consensus |kənˈsensəs|noun [ usu. in sing. ]
general agreement: a consensus of opinion among judges | [ asmodifier ] : a consensus view.
I wrote a fellow cyclist and inquired about the changes I had observed in club riding behavior. I lamented the fact that a scant decade ago a club ride would have meant rejoining after a busy intersection if the group was not able to cross at the light en masse. Today some groups in that club ignore stop signs on a regular basis and some run red lights at speeds approaching 20 MPH. I wrote:
But what from I understand you to be saying there is no longer a consensus on whether to honor traffic controls? How long has this been going on?
The reply was:
Not true and your question is rather like asking ‘when did you stop beating your wife?’ One cannot extrapolate and generalize member or rider’s actions from one observance. Further, cyclist’s actions are not much different from automobile drivers who coast through stop signs, left turn on red lights, and fail to stop before turning right. We are all at the mercy of the other for our safety.
I gave my response to this some thought and wrote:
If there is a divergence in behavior then that would signal to me that a ‘consensus’ is no longer present. The question is not so much whether you ‘stopped beating your wife’ but rather ‘do you feel that beating a women or treating her like property is justified’. When a ‘consensus’ is lost it merely means that you can in fact ‘no longer generalize about rider actions’. Had someone asked me about rides held by the (club name deleted) a decade ago I would never have thought a single moment about how a group ride would be handled if people got stopped by a red light. It was common practice to wait and regroup on the other side of the intersection.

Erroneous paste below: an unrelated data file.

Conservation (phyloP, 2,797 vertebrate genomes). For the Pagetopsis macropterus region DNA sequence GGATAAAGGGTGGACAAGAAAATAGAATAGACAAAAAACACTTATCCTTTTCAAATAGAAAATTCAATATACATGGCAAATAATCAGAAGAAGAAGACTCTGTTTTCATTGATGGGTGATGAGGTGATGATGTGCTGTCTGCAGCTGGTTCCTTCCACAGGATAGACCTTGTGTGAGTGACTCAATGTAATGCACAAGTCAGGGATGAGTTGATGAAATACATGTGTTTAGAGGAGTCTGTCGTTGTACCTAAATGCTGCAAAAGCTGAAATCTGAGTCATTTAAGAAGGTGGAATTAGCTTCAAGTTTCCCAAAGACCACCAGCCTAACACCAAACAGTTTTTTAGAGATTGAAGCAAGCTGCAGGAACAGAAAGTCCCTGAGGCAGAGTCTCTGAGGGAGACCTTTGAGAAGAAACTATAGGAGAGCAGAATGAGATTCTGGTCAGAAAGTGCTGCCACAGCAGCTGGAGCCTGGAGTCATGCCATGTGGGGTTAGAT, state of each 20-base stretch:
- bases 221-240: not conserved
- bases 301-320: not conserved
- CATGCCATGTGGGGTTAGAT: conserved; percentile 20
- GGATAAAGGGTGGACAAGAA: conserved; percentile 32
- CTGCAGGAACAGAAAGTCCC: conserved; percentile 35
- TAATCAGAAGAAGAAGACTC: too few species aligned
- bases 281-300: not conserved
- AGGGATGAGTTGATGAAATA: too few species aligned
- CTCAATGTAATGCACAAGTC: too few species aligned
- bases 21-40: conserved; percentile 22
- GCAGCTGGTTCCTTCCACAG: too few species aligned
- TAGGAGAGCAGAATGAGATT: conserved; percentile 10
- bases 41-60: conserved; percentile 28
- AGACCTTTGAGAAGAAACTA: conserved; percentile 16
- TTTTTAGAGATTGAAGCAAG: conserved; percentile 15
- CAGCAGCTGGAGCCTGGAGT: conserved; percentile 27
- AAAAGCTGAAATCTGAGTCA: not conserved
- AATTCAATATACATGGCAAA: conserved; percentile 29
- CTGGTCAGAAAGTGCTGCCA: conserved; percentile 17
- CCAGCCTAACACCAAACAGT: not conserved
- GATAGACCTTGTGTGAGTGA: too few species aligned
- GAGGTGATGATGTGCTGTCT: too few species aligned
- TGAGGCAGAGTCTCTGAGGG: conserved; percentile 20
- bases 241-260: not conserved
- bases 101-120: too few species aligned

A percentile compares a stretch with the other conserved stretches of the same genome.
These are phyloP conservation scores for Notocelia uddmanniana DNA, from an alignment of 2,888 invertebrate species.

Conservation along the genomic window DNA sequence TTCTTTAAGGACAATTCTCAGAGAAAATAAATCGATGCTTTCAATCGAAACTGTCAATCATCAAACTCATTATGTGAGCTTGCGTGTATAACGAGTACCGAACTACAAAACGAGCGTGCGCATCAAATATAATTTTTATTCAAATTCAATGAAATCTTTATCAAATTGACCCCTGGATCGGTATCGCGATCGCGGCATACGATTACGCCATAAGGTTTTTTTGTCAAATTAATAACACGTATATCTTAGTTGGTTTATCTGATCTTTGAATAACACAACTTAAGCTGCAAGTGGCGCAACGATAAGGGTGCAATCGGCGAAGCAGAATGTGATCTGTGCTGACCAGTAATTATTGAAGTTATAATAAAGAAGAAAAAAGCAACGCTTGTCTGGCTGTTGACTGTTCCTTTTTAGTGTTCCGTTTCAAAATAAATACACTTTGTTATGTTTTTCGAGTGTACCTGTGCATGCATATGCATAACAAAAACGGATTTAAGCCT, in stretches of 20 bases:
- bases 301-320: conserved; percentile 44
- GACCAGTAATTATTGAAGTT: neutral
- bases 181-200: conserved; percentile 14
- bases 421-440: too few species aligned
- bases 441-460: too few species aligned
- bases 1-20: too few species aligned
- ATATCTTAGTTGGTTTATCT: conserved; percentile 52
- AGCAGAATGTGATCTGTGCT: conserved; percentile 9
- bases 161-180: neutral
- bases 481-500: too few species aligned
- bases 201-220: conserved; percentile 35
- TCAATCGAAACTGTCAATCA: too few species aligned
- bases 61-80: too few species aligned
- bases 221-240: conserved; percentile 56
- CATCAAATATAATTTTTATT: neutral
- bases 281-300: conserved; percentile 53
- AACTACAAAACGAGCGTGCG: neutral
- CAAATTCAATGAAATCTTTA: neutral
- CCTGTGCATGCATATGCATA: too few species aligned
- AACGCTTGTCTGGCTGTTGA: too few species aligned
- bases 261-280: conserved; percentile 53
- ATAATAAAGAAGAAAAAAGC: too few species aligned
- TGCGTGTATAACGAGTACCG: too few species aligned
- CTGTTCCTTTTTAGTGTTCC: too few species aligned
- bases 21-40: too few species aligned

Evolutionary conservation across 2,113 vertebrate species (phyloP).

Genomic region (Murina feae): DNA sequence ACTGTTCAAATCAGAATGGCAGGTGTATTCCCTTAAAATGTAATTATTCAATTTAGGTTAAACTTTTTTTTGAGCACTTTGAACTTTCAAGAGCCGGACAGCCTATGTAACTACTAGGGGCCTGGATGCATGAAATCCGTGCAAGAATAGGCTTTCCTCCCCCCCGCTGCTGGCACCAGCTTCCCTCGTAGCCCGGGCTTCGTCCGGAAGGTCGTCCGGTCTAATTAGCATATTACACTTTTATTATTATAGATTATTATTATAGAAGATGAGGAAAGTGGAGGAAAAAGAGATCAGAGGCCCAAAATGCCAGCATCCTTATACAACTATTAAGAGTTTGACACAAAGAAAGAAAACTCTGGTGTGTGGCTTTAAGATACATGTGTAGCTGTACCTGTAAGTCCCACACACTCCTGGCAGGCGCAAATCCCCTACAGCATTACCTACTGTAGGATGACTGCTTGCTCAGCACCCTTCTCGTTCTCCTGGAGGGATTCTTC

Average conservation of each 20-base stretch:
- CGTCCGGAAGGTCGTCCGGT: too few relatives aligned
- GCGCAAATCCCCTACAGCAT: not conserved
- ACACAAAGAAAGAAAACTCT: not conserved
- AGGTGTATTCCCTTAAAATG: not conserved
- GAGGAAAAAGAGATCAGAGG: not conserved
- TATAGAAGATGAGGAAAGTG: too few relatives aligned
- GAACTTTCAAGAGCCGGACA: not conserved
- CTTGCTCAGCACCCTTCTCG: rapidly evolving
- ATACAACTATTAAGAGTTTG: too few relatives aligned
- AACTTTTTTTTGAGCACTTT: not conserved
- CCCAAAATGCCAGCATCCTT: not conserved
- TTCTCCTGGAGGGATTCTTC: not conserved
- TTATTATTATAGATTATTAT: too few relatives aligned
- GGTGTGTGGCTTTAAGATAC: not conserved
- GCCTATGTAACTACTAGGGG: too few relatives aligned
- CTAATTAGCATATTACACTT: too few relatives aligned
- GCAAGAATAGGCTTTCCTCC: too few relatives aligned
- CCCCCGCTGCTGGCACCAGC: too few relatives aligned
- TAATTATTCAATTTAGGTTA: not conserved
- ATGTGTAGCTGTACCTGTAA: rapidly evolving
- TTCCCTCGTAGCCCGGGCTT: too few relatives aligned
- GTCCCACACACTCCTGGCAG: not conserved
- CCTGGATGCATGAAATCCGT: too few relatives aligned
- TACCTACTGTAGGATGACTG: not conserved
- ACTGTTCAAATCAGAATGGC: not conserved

And yes unfortunately rider and driver behavior appears to have reached ‘parity’. That is a bit like saying that mixed race couples are divorcing at as rapid a rate as same race couples. I suppose in the not too distant future we will have enough data on same sex couples to make the same assessment. But ‘parity’ is not what I call progress. Especially if it means that there are now questions about the Rules of the Road. When did the League of American Bicyclists class teachings become irrelevant?
Yes, we are all at the mercy of one another’s actions on the roadway. There has never in my mind been any doubt about that. What is different is that we are asking the driving population to grant us the privilege of creating new infrastructure that will make us ALL safer. And as Ron Burke likes to say will make riders less likely to have or want to break traffic laws. But frankly I have not seen evidence of this on club rides. Besides the racer wannabes it would seem that even the slower riders I have witnessed have adopted the same practice.
Not itching to pick a fight here but I do not see how anyone could argue that a ‘consensus’ has been lost.
In the past week or two discussions on the ChainLink have reinforced the notion that among Urban Cyclists (and for that matter Suburban as well) our views are ‘all over the map‘. Just as an example: